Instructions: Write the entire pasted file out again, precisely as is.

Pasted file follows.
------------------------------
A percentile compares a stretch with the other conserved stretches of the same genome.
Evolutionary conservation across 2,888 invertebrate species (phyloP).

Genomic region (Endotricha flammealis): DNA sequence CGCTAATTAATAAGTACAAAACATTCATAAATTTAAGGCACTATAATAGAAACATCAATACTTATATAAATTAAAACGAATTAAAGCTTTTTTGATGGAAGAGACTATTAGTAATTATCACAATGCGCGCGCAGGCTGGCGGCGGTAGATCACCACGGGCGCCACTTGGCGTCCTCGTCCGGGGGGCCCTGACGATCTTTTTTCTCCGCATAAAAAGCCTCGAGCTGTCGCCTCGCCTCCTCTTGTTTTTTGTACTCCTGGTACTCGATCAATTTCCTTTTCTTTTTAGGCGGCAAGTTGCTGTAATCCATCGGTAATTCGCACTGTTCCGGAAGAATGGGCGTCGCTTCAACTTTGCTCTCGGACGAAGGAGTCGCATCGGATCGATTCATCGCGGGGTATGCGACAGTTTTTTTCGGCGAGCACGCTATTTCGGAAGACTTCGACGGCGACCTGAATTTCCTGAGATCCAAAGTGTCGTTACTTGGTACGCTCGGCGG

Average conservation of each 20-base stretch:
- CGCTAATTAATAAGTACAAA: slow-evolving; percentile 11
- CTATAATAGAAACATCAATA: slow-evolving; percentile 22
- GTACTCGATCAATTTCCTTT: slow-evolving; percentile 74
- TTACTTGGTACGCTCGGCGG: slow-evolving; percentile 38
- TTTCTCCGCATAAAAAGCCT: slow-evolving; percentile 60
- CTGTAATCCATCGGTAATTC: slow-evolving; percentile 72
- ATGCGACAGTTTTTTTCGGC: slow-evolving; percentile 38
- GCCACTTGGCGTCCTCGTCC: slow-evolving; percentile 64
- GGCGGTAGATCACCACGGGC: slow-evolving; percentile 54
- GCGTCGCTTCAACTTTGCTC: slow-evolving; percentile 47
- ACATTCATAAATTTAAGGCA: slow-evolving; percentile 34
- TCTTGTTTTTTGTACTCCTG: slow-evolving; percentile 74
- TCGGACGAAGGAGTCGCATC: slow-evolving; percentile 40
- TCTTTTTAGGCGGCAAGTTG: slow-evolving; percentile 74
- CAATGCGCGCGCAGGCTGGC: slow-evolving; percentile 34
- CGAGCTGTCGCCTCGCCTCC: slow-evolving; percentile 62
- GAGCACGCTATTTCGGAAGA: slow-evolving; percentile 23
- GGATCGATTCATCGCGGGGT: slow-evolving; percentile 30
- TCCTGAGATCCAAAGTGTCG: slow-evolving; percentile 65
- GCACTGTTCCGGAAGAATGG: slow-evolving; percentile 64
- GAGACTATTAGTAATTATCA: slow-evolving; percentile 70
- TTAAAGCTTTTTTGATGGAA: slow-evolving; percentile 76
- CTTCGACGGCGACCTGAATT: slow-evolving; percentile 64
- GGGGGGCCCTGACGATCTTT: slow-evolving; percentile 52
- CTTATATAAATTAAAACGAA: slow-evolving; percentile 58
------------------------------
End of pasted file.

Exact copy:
A percentile compares a stretch with the other conserved stretches of the same genome.
Evolutionary conservation across 2,888 invertebrate species (phyloP).

Genomic region (Endotricha flammealis): DNA sequence CGCTAATTAATAAGTACAAAACATTCATAAATTTAAGGCACTATAATAGAAACATCAATACTTATATAAATTAAAACGAATTAAAGCTTTTTTGATGGAAGAGACTATTAGTAATTATCACAATGCGCGCGCAGGCTGGCGGCGGTAGATCACCACGGGCGCCACTTGGCGTCCTCGTCCGGGGGGCCCTGACGATCTTTTTTCTCCGCATAAAAAGCCTCGAGCTGTCGCCTCGCCTCCTCTTGTTTTTTGTACTCCTGGTACTCGATCAATTTCCTTTTCTTTTTAGGCGGCAAGTTGCTGTAATCCATCGGTAATTCGCACTGTTCCGGAAGAATGGGCGTCGCTTCAACTTTGCTCTCGGACGAAGGAGTCGCATCGGATCGATTCATCGCGGGGTATGCGACAGTTTTTTTCGGCGAGCACGCTATTTCGGAAGACTTCGACGGCGACCTGAATTTCCTGAGATCCAAAGTGTCGTTACTTGGTACGCTCGGCGG

Average conservation of each 20-base stretch:
- CGCTAATTAATAAGTACAAA: slow-evolving; percentile 11
- CTATAATAGAAACATCAATA: slow-evolving; percentile 22
- GTACTCGATCAATTTCCTTT: slow-evolving; percentile 74
- TTACTTGGTACGCTCGGCGG: slow-evolving; percentile 38
- TTTCTCCGCATAAAAAGCCT: slow-evolving; percentile 60
- CTGTAATCCATCGGTAATTC: slow-evolving; percentile 72
- ATGCGACAGTTTTTTTCGGC: slow-evolving; percentile 38
- GCCACTTGGCGTCCTCGTCC: slow-evolving; percentile 64
- GGCGGTAGATCACCACGGGC: slow-evolving; percentile 54
- GCGTCGCTTCAACTTTGCTC: slow-evolving; percentile 47
- ACATTCATAAATTTAAGGCA: slow-evolving; percentile 34
- TCTTGTTTTTTGTACTCCTG: slow-evolving; percentile 74
- TCGGACGAAGGAGTCGCATC: slow-evolving; percentile 40
- TCTTTTTAGGCGGCAAGTTG: slow-evolving; percentile 74
- CAATGCGCGCGCAGGCTGGC: slow-evolving; percentile 34
- CGAGCTGTCGCCTCGCCTCC: slow-evolving; percentile 62
- GAGCACGCTATTTCGGAAGA: slow-evolving; percentile 23
- GGATCGATTCATCGCGGGGT: slow-evolving; percentile 30
- TCCTGAGATCCAAAGTGTCG: slow-evolving; percentile 65
- GCACTGTTCCGGAAGAATGG: slow-evolving; percentile 64
- GAGACTATTAGTAATTATCA: slow-evolving; percentile 70
- TTAAAGCTTTTTTGATGGAA: slow-evolving; percentile 76
- CTTCGACGGCGACCTGAATT: slow-evolving; percentile 64
- GGGGGGCCCTGACGATCTTT: slow-evolving; percentile 52
- CTTATATAAATTAAAACGAA: slow-evolving; percentile 58